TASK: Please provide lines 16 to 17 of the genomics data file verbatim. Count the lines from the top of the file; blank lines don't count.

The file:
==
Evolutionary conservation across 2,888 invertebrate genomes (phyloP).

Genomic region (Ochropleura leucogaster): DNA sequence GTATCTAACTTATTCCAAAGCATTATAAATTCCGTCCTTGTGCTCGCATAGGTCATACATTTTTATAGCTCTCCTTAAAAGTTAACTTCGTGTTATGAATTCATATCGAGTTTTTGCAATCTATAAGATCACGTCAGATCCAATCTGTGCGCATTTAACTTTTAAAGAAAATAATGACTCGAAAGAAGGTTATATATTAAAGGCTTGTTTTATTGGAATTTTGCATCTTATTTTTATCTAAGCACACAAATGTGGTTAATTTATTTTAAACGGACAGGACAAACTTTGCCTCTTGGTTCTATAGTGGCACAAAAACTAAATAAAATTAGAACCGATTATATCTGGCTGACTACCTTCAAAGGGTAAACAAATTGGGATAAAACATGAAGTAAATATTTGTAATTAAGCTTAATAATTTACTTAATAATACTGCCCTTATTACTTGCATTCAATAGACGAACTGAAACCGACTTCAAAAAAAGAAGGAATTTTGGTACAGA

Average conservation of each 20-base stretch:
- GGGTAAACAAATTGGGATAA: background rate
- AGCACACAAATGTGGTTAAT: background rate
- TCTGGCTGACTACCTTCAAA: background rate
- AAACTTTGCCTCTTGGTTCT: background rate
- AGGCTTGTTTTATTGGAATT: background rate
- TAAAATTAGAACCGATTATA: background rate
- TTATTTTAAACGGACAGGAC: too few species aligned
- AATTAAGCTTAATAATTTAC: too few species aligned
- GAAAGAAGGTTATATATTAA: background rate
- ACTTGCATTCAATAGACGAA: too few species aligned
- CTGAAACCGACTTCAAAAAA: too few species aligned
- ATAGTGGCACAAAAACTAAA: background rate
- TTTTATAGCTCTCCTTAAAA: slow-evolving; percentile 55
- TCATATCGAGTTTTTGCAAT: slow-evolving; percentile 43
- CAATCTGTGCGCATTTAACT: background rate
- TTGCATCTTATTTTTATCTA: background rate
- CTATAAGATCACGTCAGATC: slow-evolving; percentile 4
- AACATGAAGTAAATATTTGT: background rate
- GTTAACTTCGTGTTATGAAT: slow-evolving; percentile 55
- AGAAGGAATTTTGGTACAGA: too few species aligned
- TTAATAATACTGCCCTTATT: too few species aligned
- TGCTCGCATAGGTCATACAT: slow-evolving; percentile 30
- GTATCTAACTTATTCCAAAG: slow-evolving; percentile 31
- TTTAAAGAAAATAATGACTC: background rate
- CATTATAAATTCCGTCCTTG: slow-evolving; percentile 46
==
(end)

- TTTTATAGCTCTCCTTAAAA: slow-evolving; percentile 55
- TCATATCGAGTTTTTGCAAT: slow-evolving; percentile 43